Saturday, May 26, 2012

The Troparion of Pentecost (Georgian chant, "K'urtkheul khar shen")

Another Pentecost treat: some lovely Georgian chant.

From the YouTube page:
Troparion of Pentecost, sung by the choir of the convent of Sameba-Jikheti. It can be found on their CD "Chant melodies."

"Blessed art Thou, O Christ our God, Who hast revealed the fishermen as most wise by sending down upon them the Holy Spirit - through them Thou didst draw the world into Thy net. O Lover of Man, glory to Thee!"
I just love Orthodox hymnody! The texts are always splendid. Here's a PDF of the same text (although not, I think, the same music), from the Antiochian Orthodox Christian Archdiocese of North American.

According to OrthodoxWiki:
A Troparion (also tropar; plural troparia) is a type of hymn in Byzantine music, in the Orthodox Church and other Eastern Christian churches. It is a short hymn of one stanza, or one of a series of stanzas; this may carry the further connotation of a hymn interpolated between psalm verses.

The term most often refers to the apolytikion (or "dismissal hymn"), the thematic hymn which closes Vespers. (In Greek churches, the apolytikion troparion is known simply as the apolytikion; in most other churches, it is known simply as the troparion.) This troparion serves as a thematic hymn and is repeated at every service of the day.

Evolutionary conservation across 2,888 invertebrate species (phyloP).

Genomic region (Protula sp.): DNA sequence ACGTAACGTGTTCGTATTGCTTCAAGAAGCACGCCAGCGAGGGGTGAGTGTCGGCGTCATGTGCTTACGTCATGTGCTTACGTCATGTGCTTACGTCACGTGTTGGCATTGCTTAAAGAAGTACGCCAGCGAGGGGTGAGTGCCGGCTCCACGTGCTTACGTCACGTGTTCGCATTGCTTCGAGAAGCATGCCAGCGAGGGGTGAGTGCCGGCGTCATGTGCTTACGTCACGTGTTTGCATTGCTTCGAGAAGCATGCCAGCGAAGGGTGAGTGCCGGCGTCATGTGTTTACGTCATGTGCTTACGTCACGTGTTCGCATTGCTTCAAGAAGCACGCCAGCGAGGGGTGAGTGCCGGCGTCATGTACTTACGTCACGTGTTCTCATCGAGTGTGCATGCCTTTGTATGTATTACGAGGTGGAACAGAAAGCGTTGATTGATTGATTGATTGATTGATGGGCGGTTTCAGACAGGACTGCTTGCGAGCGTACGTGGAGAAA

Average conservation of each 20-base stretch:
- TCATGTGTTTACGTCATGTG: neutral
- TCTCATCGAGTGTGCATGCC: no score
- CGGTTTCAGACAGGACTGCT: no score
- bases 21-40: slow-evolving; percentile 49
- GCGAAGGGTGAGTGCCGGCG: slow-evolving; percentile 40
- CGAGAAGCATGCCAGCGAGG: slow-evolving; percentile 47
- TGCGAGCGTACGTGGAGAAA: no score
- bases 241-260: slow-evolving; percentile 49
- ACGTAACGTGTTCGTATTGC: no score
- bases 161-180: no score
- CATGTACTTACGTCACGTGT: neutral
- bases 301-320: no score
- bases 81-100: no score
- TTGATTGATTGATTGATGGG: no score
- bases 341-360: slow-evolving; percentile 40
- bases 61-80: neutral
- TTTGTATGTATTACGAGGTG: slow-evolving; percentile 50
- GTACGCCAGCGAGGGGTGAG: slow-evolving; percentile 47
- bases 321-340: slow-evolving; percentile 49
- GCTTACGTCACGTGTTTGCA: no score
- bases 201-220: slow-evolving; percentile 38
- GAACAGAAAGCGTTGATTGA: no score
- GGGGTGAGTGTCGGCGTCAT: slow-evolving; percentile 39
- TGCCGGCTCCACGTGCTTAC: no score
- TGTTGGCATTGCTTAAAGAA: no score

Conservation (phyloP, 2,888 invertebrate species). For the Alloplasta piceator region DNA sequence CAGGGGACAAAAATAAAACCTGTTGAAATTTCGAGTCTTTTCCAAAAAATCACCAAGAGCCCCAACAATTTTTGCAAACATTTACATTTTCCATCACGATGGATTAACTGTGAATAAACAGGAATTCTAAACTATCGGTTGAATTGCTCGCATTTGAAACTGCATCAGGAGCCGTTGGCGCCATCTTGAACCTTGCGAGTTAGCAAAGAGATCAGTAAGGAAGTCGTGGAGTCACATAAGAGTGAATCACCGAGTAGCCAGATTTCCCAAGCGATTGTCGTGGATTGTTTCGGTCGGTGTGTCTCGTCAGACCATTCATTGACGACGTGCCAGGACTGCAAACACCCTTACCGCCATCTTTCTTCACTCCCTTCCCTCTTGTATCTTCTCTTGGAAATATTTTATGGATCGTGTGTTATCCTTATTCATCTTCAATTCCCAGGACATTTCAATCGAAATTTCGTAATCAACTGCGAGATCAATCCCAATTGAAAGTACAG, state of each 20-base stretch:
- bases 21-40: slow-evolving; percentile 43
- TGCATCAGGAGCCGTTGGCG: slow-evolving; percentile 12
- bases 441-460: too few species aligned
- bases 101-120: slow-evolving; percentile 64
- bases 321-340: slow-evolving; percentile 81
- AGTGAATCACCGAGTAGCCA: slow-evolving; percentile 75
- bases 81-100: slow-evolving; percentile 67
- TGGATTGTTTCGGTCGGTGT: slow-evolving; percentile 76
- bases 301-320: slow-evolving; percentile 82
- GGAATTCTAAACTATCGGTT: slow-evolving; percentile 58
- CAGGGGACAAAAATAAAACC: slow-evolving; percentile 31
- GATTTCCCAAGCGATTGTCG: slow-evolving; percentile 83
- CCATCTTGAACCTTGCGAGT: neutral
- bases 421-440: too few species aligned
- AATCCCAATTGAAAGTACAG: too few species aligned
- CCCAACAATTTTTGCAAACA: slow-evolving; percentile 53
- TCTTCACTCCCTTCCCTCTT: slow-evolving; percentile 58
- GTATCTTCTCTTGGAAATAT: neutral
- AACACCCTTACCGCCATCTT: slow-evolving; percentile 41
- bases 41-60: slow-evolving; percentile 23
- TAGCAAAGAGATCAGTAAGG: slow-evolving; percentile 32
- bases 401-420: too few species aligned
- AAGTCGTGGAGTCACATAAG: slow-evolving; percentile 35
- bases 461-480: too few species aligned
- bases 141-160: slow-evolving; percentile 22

Troparia are also found as the stanzas of canons. Such troparia are modeled on the irmoi of the ode.

Troparia are also sometimes used as refrains for chanted psalm verses, though stichera more often serve this function.
Another kind of hymn is the Kontakion:
A Kontakion (also kondakion, kondak, and kontak; plural kontakia, kondakia) is a type of thematic hymn in the Orthodox Church and other Eastern Christian churches. Originally, the kontakion was an extended homily in verse consisting of one or two proemia (preliminary stanzas) followed by several strophes called oikoi (also ikoi; singular oikos, ikos), usually between 18 and 24. The kontakia were so long that the text was rolled up on a pole for use in the services -- the genesis of the name kontakion, which means "from the pole" in Greek. It is typical of the form that each of the proemia and strophes end with the same refrain. Acrostics are also a hallmark of this hymnographic form.

In current practice, the kontakion has been greatly abbreviated. Only the (first) proemium and first strophe are sung or read after the sixth ode of the canon at orthros. The proemium alone is sung at the Divine Liturgy, following the troparia, and most other services of the daily cycle. The kontakion is not sung at vespers.

According to tradition, Saint Roman the Melodist wrote the first kontakion, the Kontakion for the Birth of Our Lord, by divine inspiration. Legend aside, Roman established the kontakion in the form it retained for centuries, and he is the most famous composer of kontakia.

No comments:


Related Posts Plugin for WordPress, Blogger...